Starving the Monkeys: Fight Back Smarter
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"Starving the Monkeys" Errata
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Last updated 16 Jan 2012
Ch 1, Enthusiasm to Attack
Some have lamented that this chapter is too martial. However, it is important to understand how totally sold I had been. Also, purists sometimes make the mistake of taking war off the table. In the real world, there are plenty of good reasons to go to war. We just haven't seen them for a long, long time.
Ch 2, Who Should Read This Book
This chapter bothers some who have been practically crushed by the economic terrorism we've all been subjected to over the last couple of years as it paints a grim picture of employees from a small business owner's perspective. This seems disheartening when trying to get a job. As I explain later in the notes for Chapter 15, it is my intention to get people to stop seeing themselves as employees, but instead as small businesses. Once you reframe your economic life in that way, you then don't want to burden yourself with those employees from hell that I describe here.
This chapter also illustrates, if you are trapped in a "jawb" right now, how giving a damn in only a few simple ways can set you above the pack. Follow the advice later in the book and you'll be an MVP.
Ch 6, The Font of Value
Some are concerned that this chapter says that energy would be cheap at ten times the price. Follow along with the example as written, or better, try it in real life, and you'll see exactly what I mean. Does this mean that it is OK for energy companies to use their lobbying access to manipulate prices and limit competition rather than follow the market? Of course not. But this doesn't mean that the value of energy itself should be discounted. Beware pining for that 1880s Little House lifestyle...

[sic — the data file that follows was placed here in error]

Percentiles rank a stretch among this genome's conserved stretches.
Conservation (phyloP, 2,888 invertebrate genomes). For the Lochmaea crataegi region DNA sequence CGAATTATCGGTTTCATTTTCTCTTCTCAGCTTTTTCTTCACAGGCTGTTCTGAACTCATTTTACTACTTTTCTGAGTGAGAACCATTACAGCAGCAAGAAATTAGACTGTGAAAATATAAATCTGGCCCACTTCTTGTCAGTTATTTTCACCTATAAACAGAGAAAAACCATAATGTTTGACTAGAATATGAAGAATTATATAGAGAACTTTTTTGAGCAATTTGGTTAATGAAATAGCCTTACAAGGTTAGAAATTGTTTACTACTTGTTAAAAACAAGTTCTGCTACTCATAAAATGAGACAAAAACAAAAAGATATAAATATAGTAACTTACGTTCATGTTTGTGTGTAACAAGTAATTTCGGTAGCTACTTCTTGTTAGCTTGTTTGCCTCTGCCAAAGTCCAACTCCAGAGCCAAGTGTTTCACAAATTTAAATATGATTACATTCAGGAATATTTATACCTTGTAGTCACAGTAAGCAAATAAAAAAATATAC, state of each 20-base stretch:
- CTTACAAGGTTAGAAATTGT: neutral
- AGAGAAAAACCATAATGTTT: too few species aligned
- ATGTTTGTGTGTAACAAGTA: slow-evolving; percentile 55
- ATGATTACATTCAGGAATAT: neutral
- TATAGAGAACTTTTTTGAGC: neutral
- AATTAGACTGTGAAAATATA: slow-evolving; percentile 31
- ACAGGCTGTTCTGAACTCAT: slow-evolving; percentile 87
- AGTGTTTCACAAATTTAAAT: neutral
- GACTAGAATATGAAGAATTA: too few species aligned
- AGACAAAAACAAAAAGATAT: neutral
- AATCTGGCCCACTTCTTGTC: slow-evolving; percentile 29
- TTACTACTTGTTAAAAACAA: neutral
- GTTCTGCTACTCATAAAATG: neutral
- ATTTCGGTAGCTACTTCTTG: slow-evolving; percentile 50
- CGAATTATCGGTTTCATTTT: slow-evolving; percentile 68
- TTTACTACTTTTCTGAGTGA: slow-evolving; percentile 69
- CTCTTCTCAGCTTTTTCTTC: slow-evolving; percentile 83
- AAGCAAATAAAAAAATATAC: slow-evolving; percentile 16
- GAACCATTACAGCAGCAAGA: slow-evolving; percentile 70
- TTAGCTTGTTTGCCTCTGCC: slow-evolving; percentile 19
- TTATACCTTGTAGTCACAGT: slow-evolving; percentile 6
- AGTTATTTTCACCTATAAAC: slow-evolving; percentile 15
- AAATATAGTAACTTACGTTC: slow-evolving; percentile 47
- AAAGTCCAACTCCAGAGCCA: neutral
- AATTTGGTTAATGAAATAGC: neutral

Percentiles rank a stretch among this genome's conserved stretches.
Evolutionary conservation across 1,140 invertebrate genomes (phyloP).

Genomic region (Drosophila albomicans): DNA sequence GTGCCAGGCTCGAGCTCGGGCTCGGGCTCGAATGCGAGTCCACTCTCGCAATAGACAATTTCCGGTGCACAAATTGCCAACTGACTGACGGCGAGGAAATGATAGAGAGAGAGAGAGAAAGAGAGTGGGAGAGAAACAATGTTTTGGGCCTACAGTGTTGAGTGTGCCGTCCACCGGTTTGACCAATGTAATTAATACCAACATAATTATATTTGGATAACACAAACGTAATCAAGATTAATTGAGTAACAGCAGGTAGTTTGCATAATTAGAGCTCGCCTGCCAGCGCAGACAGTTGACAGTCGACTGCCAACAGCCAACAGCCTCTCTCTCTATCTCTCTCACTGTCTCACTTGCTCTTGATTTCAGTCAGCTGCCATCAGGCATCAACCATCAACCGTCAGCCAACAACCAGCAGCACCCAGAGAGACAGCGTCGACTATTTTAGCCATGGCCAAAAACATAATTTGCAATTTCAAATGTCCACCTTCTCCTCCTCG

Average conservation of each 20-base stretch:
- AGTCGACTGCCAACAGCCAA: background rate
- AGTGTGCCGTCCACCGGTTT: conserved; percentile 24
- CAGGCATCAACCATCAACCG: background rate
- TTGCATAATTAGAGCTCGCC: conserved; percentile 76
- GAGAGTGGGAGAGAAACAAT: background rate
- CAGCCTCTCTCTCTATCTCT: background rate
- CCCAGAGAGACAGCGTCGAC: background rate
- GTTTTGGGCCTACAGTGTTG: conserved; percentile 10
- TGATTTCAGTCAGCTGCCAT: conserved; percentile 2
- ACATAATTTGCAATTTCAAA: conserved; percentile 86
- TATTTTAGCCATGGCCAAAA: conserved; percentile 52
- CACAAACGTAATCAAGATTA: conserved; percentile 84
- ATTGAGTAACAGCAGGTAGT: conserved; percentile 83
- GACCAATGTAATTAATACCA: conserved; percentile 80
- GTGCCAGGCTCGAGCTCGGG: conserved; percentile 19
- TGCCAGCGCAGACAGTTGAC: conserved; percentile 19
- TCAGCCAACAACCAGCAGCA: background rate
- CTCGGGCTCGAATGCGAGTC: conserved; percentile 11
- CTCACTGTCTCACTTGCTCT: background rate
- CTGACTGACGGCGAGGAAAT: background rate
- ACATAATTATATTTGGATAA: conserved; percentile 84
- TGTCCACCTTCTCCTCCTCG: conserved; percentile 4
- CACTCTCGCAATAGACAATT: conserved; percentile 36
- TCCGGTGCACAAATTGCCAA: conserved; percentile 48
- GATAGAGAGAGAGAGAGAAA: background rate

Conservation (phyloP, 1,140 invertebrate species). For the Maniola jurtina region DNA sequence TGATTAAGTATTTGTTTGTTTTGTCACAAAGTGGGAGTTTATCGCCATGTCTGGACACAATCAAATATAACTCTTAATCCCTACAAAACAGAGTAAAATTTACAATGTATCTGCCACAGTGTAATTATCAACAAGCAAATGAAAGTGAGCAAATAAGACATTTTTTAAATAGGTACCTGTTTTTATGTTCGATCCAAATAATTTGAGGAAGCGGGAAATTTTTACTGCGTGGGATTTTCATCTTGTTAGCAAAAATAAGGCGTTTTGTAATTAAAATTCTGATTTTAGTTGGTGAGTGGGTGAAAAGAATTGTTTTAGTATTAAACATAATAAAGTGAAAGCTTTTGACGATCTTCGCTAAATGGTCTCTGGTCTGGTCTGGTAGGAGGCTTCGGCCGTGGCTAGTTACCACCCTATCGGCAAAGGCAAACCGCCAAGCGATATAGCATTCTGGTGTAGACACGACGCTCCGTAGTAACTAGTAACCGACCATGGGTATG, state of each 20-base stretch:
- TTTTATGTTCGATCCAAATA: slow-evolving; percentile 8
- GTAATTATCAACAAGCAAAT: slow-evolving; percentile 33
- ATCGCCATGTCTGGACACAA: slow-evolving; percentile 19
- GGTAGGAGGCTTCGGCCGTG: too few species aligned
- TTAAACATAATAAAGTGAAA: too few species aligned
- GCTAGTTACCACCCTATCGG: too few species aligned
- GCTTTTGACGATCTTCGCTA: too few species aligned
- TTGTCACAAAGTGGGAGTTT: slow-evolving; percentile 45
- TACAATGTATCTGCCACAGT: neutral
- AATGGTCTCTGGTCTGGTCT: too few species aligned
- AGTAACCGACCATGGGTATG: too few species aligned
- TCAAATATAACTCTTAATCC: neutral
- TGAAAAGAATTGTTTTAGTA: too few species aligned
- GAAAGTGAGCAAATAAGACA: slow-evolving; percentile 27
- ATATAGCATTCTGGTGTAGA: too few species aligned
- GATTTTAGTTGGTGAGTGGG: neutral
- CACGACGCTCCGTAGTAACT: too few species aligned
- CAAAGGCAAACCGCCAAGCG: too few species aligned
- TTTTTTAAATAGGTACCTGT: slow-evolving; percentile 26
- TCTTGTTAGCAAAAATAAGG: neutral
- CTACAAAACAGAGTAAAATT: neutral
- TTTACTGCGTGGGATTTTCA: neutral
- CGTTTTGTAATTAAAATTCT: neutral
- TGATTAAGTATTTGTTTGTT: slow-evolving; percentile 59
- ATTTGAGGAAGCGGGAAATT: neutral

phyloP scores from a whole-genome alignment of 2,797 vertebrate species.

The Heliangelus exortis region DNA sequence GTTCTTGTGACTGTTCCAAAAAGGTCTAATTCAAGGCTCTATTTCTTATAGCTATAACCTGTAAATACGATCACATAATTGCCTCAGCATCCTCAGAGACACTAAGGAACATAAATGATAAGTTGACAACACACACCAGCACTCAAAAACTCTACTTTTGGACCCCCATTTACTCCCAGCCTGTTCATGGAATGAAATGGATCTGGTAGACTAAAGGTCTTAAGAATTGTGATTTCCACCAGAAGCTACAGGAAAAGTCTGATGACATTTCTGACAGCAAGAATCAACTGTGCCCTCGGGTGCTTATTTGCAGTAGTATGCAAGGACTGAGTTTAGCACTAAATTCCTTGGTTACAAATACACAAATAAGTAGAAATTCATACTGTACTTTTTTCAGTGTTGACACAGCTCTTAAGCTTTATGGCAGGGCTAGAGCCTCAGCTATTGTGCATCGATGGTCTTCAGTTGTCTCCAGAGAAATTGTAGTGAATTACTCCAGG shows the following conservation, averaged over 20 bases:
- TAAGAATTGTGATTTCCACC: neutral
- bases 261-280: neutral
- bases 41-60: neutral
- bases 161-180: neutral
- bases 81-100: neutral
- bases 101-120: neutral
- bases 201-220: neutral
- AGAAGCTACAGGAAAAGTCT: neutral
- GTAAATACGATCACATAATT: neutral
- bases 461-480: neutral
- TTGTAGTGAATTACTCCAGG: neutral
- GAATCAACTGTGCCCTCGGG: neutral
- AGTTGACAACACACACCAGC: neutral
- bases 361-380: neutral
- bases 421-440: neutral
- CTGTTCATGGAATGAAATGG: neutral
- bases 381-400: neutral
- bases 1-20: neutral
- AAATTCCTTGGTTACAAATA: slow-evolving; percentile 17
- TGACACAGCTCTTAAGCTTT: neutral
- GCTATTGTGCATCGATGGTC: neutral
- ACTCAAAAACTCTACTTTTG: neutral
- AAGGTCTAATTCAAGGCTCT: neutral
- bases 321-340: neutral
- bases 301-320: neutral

Ch 12, Scholarship and Sadi Carnot
This isn't an errata, but I think it is a good place to point out that Big Science is about to prove me right. Two years ago I wrote about this speed of light thing. Keep your eye on the unfolding events from the Large Hadron Super-Collider and see if my predictions pan out. Too bad a lot of school teachers decided to crush the spirit out of thousands (millions?) of students over this issue. But, after all, school is about compliance, not education.
Ch 15, Entrepreneurial Success
A theme of this chapter is to destroy jobs wherever they can be found. What is only lightly covered in this chapter, but which comes shining through in other essays on this site, is that we need to get out of an employee mindset, and into an independent businessman mindset. You don't need lots of employees to be in business for yourself; this chapter shows how off-base having employees can often be. Instead, if you need others to help, contract with them as other businesses, not hire them as employees. The hierarchical top-down corporate view of the world is one of the ways that we are kept on a leash. That employee mindset of "I need a jawb" is one key thing we must attack. See yourself as an independent individual of value, not a cog in a Human Resources machine.
I also could have done a better job of describing the "follow them down into debt" approach, which was intended to be more tongue-in-cheek than it sounds. Answering this takes a multi-pronged response. First, I am so hard on the Financial Fool because he teaches people to get out of debt at all costs. Often, a small businessman is told to get rid of an expensive work truck, for example. This part of his advice is wrong in so many ways. Sad to say, much of monkey-businessland is about image. It shouldn't be that way, but it is. Properly used, a small business (you, remember), can leverage debt in short-term ways to increase profitability. His advice is tantamount to saying: "sink back into your employee hole, ye monkey, and cringe."